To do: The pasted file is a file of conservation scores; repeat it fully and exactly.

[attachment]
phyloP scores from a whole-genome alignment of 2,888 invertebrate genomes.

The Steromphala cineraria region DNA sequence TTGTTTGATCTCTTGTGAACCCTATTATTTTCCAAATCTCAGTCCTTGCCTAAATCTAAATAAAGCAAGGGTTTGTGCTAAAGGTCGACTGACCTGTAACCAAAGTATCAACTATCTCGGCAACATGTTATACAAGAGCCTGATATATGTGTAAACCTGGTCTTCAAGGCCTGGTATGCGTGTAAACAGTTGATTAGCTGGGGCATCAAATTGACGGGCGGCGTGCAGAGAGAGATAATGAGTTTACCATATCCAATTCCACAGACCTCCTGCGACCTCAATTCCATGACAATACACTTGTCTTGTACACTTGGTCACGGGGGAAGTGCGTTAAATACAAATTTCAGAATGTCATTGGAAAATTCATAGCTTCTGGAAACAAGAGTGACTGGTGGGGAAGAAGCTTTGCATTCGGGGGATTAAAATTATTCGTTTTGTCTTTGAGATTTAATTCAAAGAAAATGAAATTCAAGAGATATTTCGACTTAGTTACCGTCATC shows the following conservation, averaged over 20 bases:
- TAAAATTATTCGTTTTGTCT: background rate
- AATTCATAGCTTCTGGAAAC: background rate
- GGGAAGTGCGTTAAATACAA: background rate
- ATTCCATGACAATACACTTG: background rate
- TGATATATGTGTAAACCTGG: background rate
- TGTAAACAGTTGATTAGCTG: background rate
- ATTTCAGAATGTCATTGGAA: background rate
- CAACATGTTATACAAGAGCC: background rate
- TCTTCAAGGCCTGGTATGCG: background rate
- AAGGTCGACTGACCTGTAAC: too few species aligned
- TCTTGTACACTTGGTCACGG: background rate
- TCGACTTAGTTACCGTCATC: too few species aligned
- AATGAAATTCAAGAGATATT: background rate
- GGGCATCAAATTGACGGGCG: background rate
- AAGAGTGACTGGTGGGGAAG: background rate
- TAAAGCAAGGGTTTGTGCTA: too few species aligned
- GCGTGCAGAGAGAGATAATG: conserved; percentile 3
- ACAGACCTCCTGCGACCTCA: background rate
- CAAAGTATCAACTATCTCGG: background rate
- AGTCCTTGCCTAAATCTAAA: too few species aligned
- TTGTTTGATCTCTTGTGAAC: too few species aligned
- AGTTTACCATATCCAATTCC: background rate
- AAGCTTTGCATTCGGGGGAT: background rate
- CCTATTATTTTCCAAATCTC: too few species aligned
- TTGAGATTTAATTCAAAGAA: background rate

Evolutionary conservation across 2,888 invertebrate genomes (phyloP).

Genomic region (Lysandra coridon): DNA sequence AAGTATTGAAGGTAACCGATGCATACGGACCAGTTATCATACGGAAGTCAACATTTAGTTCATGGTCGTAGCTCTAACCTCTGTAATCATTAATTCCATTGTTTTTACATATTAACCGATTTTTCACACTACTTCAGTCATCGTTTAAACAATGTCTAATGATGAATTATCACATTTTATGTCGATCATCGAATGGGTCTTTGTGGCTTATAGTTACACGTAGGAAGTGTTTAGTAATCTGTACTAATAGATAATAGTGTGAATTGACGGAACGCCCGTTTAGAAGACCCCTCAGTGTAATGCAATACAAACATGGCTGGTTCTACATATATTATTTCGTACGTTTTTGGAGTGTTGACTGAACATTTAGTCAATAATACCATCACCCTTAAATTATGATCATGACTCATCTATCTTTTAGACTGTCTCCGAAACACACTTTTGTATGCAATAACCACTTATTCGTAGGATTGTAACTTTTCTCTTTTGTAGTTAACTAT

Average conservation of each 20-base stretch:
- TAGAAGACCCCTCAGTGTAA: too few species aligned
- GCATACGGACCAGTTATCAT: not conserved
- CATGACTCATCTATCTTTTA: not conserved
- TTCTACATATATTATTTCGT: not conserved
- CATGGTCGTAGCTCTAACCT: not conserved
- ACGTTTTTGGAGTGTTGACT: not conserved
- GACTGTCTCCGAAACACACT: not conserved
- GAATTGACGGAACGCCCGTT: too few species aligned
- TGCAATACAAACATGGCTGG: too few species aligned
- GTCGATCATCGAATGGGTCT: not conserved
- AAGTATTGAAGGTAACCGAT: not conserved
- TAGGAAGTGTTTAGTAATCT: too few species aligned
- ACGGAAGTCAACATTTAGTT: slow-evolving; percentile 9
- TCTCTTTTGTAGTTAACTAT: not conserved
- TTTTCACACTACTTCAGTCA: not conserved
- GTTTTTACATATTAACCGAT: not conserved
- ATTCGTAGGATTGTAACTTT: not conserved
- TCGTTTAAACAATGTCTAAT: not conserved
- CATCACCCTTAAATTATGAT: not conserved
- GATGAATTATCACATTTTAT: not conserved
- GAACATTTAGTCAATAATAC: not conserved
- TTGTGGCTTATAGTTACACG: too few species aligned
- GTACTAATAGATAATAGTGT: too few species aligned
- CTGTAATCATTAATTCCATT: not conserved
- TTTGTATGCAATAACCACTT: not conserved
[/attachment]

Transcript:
phyloP scores from a whole-genome alignment of 2,888 invertebrate genomes.

The Steromphala cineraria region DNA sequence TTGTTTGATCTCTTGTGAACCCTATTATTTTCCAAATCTCAGTCCTTGCCTAAATCTAAATAAAGCAAGGGTTTGTGCTAAAGGTCGACTGACCTGTAACCAAAGTATCAACTATCTCGGCAACATGTTATACAAGAGCCTGATATATGTGTAAACCTGGTCTTCAAGGCCTGGTATGCGTGTAAACAGTTGATTAGCTGGGGCATCAAATTGACGGGCGGCGTGCAGAGAGAGATAATGAGTTTACCATATCCAATTCCACAGACCTCCTGCGACCTCAATTCCATGACAATACACTTGTCTTGTACACTTGGTCACGGGGGAAGTGCGTTAAATACAAATTTCAGAATGTCATTGGAAAATTCATAGCTTCTGGAAACAAGAGTGACTGGTGGGGAAGAAGCTTTGCATTCGGGGGATTAAAATTATTCGTTTTGTCTTTGAGATTTAATTCAAAGAAAATGAAATTCAAGAGATATTTCGACTTAGTTACCGTCATC shows the following conservation, averaged over 20 bases:
- TAAAATTATTCGTTTTGTCT: background rate
- AATTCATAGCTTCTGGAAAC: background rate
- GGGAAGTGCGTTAAATACAA: background rate
- ATTCCATGACAATACACTTG: background rate
- TGATATATGTGTAAACCTGG: background rate
- TGTAAACAGTTGATTAGCTG: background rate
- ATTTCAGAATGTCATTGGAA: background rate
- CAACATGTTATACAAGAGCC: background rate
- TCTTCAAGGCCTGGTATGCG: background rate
- AAGGTCGACTGACCTGTAAC: too few species aligned
- TCTTGTACACTTGGTCACGG: background rate
- TCGACTTAGTTACCGTCATC: too few species aligned
- AATGAAATTCAAGAGATATT: background rate
- GGGCATCAAATTGACGGGCG: background rate
- AAGAGTGACTGGTGGGGAAG: background rate
- TAAAGCAAGGGTTTGTGCTA: too few species aligned
- GCGTGCAGAGAGAGATAATG: conserved; percentile 3
- ACAGACCTCCTGCGACCTCA: background rate
- CAAAGTATCAACTATCTCGG: background rate
- AGTCCTTGCCTAAATCTAAA: too few species aligned
- TTGTTTGATCTCTTGTGAAC: too few species aligned
- AGTTTACCATATCCAATTCC: background rate
- AAGCTTTGCATTCGGGGGAT: background rate
- CCTATTATTTTCCAAATCTC: too few species aligned
- TTGAGATTTAATTCAAAGAA: background rate

Evolutionary conservation across 2,888 invertebrate genomes (phyloP).

Genomic region (Lysandra coridon): DNA sequence AAGTATTGAAGGTAACCGATGCATACGGACCAGTTATCATACGGAAGTCAACATTTAGTTCATGGTCGTAGCTCTAACCTCTGTAATCATTAATTCCATTGTTTTTACATATTAACCGATTTTTCACACTACTTCAGTCATCGTTTAAACAATGTCTAATGATGAATTATCACATTTTATGTCGATCATCGAATGGGTCTTTGTGGCTTATAGTTACACGTAGGAAGTGTTTAGTAATCTGTACTAATAGATAATAGTGTGAATTGACGGAACGCCCGTTTAGAAGACCCCTCAGTGTAATGCAATACAAACATGGCTGGTTCTACATATATTATTTCGTACGTTTTTGGAGTGTTGACTGAACATTTAGTCAATAATACCATCACCCTTAAATTATGATCATGACTCATCTATCTTTTAGACTGTCTCCGAAACACACTTTTGTATGCAATAACCACTTATTCGTAGGATTGTAACTTTTCTCTTTTGTAGTTAACTAT

Average conservation of each 20-base stretch:
- TAGAAGACCCCTCAGTGTAA: too few species aligned
- GCATACGGACCAGTTATCAT: not conserved
- CATGACTCATCTATCTTTTA: not conserved
- TTCTACATATATTATTTCGT: not conserved
- CATGGTCGTAGCTCTAACCT: not conserved
- ACGTTTTTGGAGTGTTGACT: not conserved
- GACTGTCTCCGAAACACACT: not conserved
- GAATTGACGGAACGCCCGTT: too few species aligned
- TGCAATACAAACATGGCTGG: too few species aligned
- GTCGATCATCGAATGGGTCT: not conserved
- AAGTATTGAAGGTAACCGAT: not conserved
- TAGGAAGTGTTTAGTAATCT: too few species aligned
- ACGGAAGTCAACATTTAGTT: slow-evolving; percentile 9
- TCTCTTTTGTAGTTAACTAT: not conserved
- TTTTCACACTACTTCAGTCA: not conserved
- GTTTTTACATATTAACCGAT: not conserved
- ATTCGTAGGATTGTAACTTT: not conserved
- TCGTTTAAACAATGTCTAAT: not conserved
- CATCACCCTTAAATTATGAT: not conserved
- GATGAATTATCACATTTTAT: not conserved
- GAACATTTAGTCAATAATAC: not conserved
- TTGTGGCTTATAGTTACACG: too few species aligned
- GTACTAATAGATAATAGTGT: too few species aligned
- CTGTAATCATTAATTCCATT: not conserved
- TTTGTATGCAATAACCACTT: not conserved